A motherboard is made up of many complex components that work together to allow a computer to function properly. In this blog post, we briefly touched on some of these components and what they do. To ensure compatibility between all parts, make sure to do your research before making any purchases!

Form Factor

We will compare the two most popular processor types on the market: AMD and Intel. We’ll discuss the key differences between these platforms so that you can make an informed decision about which one is right for your needs.

Processor Sockets

The first thing to consider when choosing a motherboard is the type of processor socket it uses. AMD processors use what is known as an AM4 socket, while Intel processors use a variety of different sockets depending on the specific model. The type of socket used will determine which processors are compatible with your motherboard.

Chipset Differences

Another key difference between AMD and Intel motherboards is the chipset used. An AMD motherboard will typically use a chipset from the X470, B450, or X370 series. Intel motherboards, on the other hand, will use chipsets from either the Z390, H370, B360, or H310 series. Chipset differences can impact everything from system performance to expandability and connectivity options.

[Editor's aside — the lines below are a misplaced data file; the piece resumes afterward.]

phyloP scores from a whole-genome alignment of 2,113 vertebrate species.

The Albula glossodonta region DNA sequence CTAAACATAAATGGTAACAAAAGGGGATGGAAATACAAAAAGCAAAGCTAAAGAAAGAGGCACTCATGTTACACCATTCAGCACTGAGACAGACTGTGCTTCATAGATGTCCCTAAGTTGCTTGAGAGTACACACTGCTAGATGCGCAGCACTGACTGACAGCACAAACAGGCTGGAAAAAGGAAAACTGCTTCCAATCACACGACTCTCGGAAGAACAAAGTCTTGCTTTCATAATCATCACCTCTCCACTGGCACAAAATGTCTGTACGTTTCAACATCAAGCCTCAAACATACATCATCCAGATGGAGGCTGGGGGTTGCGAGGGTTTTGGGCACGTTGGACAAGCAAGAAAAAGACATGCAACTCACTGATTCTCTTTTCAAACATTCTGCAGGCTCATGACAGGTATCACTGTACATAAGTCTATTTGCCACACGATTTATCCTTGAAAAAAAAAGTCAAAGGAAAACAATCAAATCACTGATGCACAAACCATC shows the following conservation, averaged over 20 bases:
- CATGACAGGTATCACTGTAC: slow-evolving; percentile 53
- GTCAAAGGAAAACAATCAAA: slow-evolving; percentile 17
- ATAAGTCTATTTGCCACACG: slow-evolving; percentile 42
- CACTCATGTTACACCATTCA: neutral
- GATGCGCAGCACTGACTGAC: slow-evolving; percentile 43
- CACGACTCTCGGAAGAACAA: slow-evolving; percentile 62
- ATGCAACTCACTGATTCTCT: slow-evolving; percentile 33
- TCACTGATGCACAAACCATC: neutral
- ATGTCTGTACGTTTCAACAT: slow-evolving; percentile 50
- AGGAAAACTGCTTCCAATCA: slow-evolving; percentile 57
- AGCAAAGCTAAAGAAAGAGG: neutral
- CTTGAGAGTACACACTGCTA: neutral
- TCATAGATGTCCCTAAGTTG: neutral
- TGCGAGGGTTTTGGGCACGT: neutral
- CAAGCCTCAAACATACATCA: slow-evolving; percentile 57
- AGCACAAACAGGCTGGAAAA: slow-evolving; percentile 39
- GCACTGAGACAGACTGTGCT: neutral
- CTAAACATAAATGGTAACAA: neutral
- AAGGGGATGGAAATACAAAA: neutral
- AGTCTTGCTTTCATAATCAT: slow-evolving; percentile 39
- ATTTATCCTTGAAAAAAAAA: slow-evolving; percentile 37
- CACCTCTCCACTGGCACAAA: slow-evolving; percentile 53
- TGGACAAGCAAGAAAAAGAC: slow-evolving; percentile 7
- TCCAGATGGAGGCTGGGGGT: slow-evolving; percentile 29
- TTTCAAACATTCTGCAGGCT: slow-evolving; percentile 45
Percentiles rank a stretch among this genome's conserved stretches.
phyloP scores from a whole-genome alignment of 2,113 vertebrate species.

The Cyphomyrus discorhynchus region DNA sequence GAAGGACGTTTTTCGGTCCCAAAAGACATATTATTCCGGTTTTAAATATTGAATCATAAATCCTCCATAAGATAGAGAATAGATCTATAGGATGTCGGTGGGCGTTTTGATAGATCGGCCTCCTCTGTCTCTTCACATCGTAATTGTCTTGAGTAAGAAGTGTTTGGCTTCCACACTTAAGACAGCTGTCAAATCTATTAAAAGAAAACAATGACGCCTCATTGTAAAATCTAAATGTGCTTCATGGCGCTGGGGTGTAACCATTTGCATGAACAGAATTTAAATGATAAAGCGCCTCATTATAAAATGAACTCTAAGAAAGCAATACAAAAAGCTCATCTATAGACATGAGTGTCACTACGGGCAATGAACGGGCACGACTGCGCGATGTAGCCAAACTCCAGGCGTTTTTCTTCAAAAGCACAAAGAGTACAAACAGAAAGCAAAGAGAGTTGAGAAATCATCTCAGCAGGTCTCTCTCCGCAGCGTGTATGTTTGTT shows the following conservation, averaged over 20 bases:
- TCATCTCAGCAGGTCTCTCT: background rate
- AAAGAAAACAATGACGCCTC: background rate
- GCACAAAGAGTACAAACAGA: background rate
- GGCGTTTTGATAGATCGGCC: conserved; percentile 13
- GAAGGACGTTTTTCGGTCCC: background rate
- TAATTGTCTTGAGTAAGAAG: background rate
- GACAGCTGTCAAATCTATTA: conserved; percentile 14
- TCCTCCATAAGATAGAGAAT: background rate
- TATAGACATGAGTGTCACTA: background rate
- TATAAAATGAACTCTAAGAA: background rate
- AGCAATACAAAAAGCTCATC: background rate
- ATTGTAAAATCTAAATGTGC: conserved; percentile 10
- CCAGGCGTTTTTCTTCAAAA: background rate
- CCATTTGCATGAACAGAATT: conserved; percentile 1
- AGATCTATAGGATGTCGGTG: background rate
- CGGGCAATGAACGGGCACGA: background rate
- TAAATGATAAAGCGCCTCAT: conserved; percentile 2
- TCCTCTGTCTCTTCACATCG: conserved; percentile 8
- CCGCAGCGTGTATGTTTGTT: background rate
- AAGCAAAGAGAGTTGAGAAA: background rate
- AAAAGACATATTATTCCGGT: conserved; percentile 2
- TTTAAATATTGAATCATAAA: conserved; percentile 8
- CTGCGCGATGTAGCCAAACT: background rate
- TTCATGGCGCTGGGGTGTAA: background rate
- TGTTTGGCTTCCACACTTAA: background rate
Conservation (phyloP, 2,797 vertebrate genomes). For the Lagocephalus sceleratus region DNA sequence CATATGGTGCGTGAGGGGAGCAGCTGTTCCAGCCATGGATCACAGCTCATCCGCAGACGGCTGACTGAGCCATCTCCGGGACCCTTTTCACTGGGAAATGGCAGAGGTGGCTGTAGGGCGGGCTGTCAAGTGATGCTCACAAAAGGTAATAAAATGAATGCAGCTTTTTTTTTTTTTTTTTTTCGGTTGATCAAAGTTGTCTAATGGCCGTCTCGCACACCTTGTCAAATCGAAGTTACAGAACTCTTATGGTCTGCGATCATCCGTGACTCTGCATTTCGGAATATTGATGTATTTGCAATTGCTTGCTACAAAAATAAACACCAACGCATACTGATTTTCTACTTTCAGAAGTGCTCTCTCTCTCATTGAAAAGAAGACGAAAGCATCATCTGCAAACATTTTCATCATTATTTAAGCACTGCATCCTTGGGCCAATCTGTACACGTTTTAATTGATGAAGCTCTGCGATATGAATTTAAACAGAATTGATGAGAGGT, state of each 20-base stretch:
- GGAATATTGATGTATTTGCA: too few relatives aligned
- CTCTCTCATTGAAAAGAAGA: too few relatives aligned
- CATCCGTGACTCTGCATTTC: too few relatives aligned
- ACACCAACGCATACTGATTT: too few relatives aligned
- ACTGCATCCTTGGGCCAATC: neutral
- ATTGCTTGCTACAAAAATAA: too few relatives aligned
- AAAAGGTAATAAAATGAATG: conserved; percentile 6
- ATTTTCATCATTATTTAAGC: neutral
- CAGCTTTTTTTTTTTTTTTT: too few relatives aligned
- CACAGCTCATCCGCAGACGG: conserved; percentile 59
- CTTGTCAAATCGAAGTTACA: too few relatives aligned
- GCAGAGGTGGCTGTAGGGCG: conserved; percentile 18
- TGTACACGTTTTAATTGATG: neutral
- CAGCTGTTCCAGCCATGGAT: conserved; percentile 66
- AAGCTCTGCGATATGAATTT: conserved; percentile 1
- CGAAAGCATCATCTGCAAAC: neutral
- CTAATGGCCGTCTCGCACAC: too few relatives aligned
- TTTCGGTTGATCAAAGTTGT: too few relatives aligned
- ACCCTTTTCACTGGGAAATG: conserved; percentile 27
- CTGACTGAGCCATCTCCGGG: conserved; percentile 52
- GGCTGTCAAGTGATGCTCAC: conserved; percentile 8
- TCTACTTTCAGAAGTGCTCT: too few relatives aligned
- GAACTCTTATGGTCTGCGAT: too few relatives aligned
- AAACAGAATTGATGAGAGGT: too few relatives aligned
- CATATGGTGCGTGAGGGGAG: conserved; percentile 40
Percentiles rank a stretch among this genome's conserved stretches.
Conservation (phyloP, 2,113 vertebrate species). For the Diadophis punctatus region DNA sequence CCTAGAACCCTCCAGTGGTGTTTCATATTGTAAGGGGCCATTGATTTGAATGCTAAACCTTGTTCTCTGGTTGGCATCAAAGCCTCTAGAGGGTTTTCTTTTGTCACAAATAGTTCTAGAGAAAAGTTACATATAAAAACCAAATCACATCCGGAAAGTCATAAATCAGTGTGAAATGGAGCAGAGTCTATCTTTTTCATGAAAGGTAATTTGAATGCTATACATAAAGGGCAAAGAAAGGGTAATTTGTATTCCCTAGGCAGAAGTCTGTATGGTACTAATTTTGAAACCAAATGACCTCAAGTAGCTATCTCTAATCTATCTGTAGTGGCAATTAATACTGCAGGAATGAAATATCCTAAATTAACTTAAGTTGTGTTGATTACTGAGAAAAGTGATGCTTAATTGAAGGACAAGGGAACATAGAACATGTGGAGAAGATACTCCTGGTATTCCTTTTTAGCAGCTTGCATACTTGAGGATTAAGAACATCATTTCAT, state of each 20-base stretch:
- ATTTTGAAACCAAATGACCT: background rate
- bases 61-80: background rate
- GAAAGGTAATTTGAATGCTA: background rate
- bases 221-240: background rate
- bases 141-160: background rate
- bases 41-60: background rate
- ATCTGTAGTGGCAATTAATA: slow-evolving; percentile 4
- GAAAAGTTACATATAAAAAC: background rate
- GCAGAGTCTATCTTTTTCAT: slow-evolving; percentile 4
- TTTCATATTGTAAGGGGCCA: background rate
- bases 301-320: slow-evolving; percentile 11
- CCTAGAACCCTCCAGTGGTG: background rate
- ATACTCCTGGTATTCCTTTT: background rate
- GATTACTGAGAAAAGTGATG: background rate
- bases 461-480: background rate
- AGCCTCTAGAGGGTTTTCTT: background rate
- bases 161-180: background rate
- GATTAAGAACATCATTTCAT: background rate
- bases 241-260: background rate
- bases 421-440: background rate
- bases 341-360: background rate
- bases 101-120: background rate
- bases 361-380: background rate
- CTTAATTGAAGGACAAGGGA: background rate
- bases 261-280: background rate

Memory Support Differences

When it comes to memory support, there are some key differences between AMD and Intel motherboards. Both platforms have support for DDR4 RAM, but AMD motherboards also have support for newer DDR5 RAM modules. This means that if you want to future-proof your system, an AMD motherboard may be a better option. In terms of maximum memory capacity, both platforms offer similar levels of support (up to 128GB for AMD and up to 64GB for Intel).

Expandability Differences

Lastly, we come to expandability differences. Both AMD and Intel motherboards offer multiple PCI Express (PCIe) slots for adding additional components such as graphics cards or network adapters. However, where they differ is in the number and type of PCIe slots available. Typically speaking, an AMD motherboard will offer more PCIe slots than an equivalent Intel motherboard—and those slots will be of a higher caliber (i.e., they will offer faster data transfer speeds).

In conclusion, both AMD and Intel motherboards have their unique strengths and weaknesses. It’s important to carefully consider your needs before making a decision about which platform is right for you.

Form Factor: Mini-ITX vs MicroATX vs ATX

One of the first decisions you’ll need to make is what form factor motherboard to choose. In this blog post, we’ll compare the three most popular options—Mini-ITX, MicroATX, and ATX—to help you decide which one is right for your build.

Size Matters: Mini-ITX vs MicroATX vs ATX Motherboards

One of the most important considerations when choosing a motherboard is size. You need to make sure that your motherboard will fit in the case you’ve selected for your build. Here’s a quick overview of the three most common form factors to help you choose the right one for your needs.

Mini-ITX: Mini-ITX motherboards are the smallest available option, measuring just 6.7 inches square. They’re a popular choice for small form factor (SFF) builds because they allow you to create a compact PC without sacrificing features or expandability. However, because they’re so small, they usually have fewer expansion slots than their larger counterparts.